Yesterday was the first day of cross-examination of Oscar. And it was a stark representation of why I, and others engaged in Alternative Dispute Resolution and Restorative Justice Peacemaking, are opposed to the adversarial system in civil justice and the accusatorial system in criminal justice as the best means to accomplish justice. Not all are as radically opposed to these adversarial methods as I am, however.
Allow me to explain. At the heart of Oscar Pistorius’ trial is the problem of violence. A young woman is dead. Not only is she dead, but she died at the hands of someone she knew, loved and trusted (although to what degree is an uncertainty). And she died in a most violent way. I am in no position to advance any view at all on the merits and whether or not Oscar is indeed guilty of murder (a product of intention). We do know, however that Reeva died at the hands of Oscar, wielding a gun. Whatever his intention. Whatever his state of mind at the time, an act of violence ended Reeva’s life.
I contend, and I have always contended that the criminal justice system is a violent system. It amounts to an attempt to answer the problem of violence with a violent “solution”. If you were sitting in your lounge yesterday, or your office or wherever else you may have been and exposed to the image of a dead Reeva with the most devastating head wound appear on your television, then you were exposed to an act of violence.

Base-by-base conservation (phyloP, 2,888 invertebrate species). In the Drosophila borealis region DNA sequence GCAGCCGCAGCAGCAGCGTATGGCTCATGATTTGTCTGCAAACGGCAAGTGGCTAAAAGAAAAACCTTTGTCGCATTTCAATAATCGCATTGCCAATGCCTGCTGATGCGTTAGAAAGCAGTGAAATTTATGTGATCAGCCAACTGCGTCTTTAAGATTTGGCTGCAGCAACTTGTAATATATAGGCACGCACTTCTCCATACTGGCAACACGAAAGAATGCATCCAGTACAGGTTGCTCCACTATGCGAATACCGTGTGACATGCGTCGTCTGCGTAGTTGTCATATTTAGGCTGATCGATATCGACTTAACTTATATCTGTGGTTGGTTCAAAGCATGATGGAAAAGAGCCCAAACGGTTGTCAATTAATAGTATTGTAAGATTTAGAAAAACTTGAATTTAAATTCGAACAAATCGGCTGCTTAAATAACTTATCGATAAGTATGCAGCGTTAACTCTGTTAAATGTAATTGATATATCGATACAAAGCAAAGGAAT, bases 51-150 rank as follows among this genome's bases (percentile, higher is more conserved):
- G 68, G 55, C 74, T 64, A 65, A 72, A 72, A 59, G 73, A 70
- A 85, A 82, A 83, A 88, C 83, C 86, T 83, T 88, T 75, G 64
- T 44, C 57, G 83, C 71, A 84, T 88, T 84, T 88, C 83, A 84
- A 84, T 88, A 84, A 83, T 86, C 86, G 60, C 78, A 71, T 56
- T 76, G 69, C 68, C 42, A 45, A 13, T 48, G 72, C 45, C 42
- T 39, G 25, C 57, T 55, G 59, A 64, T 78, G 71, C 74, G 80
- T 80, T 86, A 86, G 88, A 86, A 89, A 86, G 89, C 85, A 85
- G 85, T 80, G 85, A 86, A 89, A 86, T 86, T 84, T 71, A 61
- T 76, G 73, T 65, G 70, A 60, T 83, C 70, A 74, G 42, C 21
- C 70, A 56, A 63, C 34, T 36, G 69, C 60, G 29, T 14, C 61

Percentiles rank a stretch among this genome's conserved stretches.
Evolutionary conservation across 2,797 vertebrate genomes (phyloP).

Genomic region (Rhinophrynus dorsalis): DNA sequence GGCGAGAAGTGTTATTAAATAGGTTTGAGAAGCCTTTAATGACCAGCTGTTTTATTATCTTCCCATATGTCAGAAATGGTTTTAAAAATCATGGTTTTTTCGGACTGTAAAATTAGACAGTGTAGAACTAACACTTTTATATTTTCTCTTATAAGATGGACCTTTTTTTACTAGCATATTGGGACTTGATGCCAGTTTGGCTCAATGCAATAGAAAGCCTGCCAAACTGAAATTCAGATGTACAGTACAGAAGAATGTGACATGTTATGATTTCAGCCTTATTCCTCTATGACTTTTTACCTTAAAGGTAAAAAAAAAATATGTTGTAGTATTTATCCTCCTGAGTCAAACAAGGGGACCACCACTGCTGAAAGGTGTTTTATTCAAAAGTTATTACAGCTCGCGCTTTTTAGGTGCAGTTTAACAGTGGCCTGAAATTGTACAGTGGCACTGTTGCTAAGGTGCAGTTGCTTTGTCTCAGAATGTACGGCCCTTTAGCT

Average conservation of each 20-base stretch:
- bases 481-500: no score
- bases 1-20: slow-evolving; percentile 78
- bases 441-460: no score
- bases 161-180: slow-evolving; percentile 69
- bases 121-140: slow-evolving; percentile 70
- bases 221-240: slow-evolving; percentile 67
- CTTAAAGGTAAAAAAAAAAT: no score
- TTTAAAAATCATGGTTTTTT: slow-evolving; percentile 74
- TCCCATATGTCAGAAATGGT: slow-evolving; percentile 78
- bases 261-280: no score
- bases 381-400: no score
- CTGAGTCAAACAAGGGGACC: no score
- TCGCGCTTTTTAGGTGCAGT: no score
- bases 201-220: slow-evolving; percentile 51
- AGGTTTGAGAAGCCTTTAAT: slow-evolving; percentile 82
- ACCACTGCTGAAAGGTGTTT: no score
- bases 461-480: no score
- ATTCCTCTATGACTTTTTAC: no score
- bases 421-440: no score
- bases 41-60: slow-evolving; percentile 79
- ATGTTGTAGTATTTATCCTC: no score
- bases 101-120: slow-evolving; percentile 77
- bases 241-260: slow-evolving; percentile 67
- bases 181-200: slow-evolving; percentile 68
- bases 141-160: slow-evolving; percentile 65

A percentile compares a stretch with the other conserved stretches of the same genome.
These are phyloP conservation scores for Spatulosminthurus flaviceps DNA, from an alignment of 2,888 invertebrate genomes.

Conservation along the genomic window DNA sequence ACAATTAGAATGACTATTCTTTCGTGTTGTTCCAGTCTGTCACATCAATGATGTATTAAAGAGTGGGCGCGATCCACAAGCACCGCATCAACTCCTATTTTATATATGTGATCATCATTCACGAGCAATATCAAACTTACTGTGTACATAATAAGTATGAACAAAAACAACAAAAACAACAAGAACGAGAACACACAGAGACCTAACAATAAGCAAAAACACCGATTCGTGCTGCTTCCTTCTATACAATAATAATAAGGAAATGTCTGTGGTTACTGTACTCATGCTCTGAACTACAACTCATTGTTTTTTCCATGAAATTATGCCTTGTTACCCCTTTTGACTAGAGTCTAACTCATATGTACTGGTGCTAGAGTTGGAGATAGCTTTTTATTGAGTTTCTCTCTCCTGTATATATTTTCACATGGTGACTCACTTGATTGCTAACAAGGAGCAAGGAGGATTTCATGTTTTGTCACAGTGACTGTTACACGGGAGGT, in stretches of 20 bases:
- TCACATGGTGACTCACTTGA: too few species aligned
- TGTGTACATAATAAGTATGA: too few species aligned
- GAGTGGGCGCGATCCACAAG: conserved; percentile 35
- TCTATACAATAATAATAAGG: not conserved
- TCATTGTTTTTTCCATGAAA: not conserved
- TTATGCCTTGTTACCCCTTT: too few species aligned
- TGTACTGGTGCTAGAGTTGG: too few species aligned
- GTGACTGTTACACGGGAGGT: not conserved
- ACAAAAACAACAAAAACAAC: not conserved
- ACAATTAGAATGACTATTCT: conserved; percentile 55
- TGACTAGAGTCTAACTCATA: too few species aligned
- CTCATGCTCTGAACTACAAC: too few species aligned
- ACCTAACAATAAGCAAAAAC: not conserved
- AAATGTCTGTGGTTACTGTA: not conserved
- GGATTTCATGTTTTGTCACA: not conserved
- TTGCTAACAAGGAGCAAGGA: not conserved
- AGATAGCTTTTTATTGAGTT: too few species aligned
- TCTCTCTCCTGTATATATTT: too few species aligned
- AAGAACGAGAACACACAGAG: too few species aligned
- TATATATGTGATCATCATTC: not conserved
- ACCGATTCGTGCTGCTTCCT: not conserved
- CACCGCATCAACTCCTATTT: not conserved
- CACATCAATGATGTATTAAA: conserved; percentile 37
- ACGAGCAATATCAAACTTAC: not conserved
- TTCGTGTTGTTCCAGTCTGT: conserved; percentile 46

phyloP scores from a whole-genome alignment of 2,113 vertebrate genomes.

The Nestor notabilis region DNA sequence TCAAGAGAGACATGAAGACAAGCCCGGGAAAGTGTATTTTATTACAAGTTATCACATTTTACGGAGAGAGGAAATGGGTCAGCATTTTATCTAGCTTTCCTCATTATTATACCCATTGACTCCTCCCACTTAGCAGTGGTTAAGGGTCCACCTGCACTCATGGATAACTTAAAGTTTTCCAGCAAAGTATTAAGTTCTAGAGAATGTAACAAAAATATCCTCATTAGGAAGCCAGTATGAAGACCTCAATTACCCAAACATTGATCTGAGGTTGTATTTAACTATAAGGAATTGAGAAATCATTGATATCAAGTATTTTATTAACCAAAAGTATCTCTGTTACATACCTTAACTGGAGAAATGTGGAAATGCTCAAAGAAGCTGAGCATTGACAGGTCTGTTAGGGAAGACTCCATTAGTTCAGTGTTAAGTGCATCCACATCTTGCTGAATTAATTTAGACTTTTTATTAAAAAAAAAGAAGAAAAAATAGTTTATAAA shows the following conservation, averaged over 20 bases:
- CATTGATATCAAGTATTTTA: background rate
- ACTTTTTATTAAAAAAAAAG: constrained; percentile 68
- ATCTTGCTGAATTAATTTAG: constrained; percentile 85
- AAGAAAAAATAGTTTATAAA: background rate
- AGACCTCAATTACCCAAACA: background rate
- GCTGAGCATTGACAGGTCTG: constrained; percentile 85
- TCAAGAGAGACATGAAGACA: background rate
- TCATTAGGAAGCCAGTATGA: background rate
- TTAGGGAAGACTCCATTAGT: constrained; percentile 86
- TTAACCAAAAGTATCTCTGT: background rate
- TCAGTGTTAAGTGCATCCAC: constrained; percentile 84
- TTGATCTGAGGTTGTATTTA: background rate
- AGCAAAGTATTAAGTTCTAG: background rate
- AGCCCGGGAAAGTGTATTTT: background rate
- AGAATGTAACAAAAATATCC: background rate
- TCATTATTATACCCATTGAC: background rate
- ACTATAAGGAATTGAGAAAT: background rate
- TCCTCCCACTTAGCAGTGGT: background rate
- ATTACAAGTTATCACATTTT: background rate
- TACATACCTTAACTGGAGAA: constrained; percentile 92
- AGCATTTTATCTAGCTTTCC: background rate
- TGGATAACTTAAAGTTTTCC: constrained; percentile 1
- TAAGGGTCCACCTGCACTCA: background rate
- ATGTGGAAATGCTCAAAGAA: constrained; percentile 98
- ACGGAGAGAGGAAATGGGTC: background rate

Oscar was literally bludgeoned with this image, and so were we. As a wife, mother, daughter, friend and human I simply cannot get okay with this.
The pre-occupation now seems to be about who is the greater combatant, the greatest “bull terrier”: Gerrie Nel or Barry Roux. The fact is that daily in court, either the state case or the defence case is dismantled at the hands of lawyers with the legal prowess of these men (obviously at varying degrees). And the real tragedy is that very often, the truth is massacred.
We cannot continue to think that we will ever address or transform the problem of violence if we continue to answer this problem with violent systems.
Most are quick to criticize restorative justice as being soft. This is completely wrong. Restorative Justice has much higher potential to get at the truth, precisely because levels of fear in the process are minimized and so wrongdoers and poor choice-makers feel less fearful and less exposed to perpetual harm. And truth paves the way for accountability which in turn provides more potential for learning and behavioural change. And that is what we want. We want the violence to stop. We want healing. No?